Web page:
Most anyone that regularly reads tech news has heard Microsoft recently unveiled its next generation Xbox – the Xbox One – which seemingly is an attempt to take over every aspect of your living room. The launch event lasted around an hour and obviously garnered tons of press coverage.
The console is expected to be available around the holiday shopping season. Microsoft has lately been secretive about key product details before the actual product availability. It’s not always been very helpful to them either. Arguably, they also left out some key details about the Xbox One as they have with Windows Blue recently. But, most key features were indeed covered in good detail. Overall, the launch grade is probably an A- because, while it covered what most people want to know about it didn’t please tech heads. Processor details were scant and little details continue to emerge. They promise more details at E3, which starts June 11. So, we’ll see if a full reveal occurs then. Building up interest to a feverish pitch is good but, it’s a fine balance. On the one hand, you shouldn’t dangle things to the point where consumers get frustrated (as with Windows 8 changes). On the other hand, you do want to dangle some things long enough to get consistent media attention up until launch time. So far, so good for the Xbox One. Not so much for Windows 8.
Yelp! My Review Sucks!
Yelp continues to be under attack by consumers for many reasons. They now allegedly make their own fake reviews about business not willing to pay for advertising. This seems to be the latest. Yelp review problems are seemingly not going to go away easy.
First of all, business owners are almost always passionate about their business. When they see a negative review – even if it’s true – it’s difficult for them to believe it and certainly to acknowledge it. It’s natural when attacked to get defensive. This is an almost impossible mountain to climb for Yelp, even if it ever does get its review system to 100 percent accuracy. To business owners most negative reviews are not accurate. This is the case whether true or not.
Regarding the claims that Yelp is faking reviews now too, here’s a response:
“Let me be clear: This claim is not — and has never been — true,” wrote Vince Sollitto, vice president of corporate communications at Yelp.
In an ironic way, even Yelp itself is getting defensive about attacks against them and putting up a wall of defense. Just as business owners being reviewed on Yelp should do, Yelp itself should extend an olive branch to those blasting them. From a PR perspective, playing defense while on the hot seat will almost always lead to more attacks. Instead, look for a way to say, “Hey, neither of us benefit from this. Let’s instead talk about how we can change this so we both win.” This goes for small business owners getting bad reviews too.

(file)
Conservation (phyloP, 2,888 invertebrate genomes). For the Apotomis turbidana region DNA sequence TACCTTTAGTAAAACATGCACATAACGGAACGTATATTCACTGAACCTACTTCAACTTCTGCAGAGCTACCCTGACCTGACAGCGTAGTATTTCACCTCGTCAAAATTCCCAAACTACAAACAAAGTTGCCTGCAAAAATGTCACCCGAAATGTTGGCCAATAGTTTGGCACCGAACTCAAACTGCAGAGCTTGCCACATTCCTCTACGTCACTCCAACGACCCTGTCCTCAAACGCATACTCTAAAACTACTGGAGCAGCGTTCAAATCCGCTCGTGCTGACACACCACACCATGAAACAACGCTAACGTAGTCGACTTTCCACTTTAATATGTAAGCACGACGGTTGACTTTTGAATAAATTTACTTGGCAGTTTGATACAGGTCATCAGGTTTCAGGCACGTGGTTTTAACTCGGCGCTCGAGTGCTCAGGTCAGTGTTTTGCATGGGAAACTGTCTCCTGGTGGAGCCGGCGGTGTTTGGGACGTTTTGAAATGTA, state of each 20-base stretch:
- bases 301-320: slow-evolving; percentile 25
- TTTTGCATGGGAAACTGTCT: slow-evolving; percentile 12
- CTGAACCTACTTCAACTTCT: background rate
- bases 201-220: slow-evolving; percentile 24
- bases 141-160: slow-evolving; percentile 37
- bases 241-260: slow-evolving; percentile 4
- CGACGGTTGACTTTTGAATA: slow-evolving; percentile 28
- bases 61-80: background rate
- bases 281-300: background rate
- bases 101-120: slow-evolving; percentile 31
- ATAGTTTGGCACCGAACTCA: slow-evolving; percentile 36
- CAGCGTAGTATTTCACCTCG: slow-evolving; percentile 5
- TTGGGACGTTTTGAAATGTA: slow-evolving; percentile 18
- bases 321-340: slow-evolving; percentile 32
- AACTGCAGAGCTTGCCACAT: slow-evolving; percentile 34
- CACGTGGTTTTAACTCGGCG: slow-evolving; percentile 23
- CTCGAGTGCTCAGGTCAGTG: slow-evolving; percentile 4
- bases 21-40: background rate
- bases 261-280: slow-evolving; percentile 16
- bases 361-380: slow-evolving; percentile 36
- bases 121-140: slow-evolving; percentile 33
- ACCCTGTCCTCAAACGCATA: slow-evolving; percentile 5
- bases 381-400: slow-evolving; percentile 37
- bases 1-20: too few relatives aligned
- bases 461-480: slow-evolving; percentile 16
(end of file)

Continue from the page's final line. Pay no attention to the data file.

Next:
Apple Innovation, Please?
More than ever, the argument that Apple has stopped innovating holds water. Recently CEO Tim Cook spoke about the matter.
“Many people define innovation as a new product,” he said. “We have some incredible plans we’ve been working on for a while. We have some incredible ideas. The same culture and largely the same people that brought you the iPhone, the iPad mini, the iPod, and some who brought you the Mac, the same culture is there.”
Reading into this, it seems those that have been wanting a new Apple HDTV will not be getting it anytime soon. Add to this that line about “ideas they’ve been working on for a while,” well, when do we get to see them? There is a growing concern from Main Street to Wall Street that they’re taking too long, that their current devices are too often merely minor upgrades to old models.
It’s a good and bad problem to have. When you change the digital music player market forever, it’s great. When you quickly follow that up with a product that changed the smartphone market forever, it gets to be really great. When you then quickly follow that up again with a computing device in a tablet that redefines computing, well, then innovation at that level starts to become expected. Cook is probably trying to change the benchmark from innovating whole market categories to innovating features of existing products. It’s a tough thing to sell but, probably necessary unless Apple is willing to change our perceptions of TVs, cars, game consoles, etc. too. Such a thing could lead to a lack of focus for what helped them achieve success.
So, the question will be whether feature innovations are enough to keep Apple the darling it has been to many consumers. Or, perhaps Apple is simply being secretive and we’ll be seeing a TV from them to compete with Samsung there too. Let the court battles begin, if so.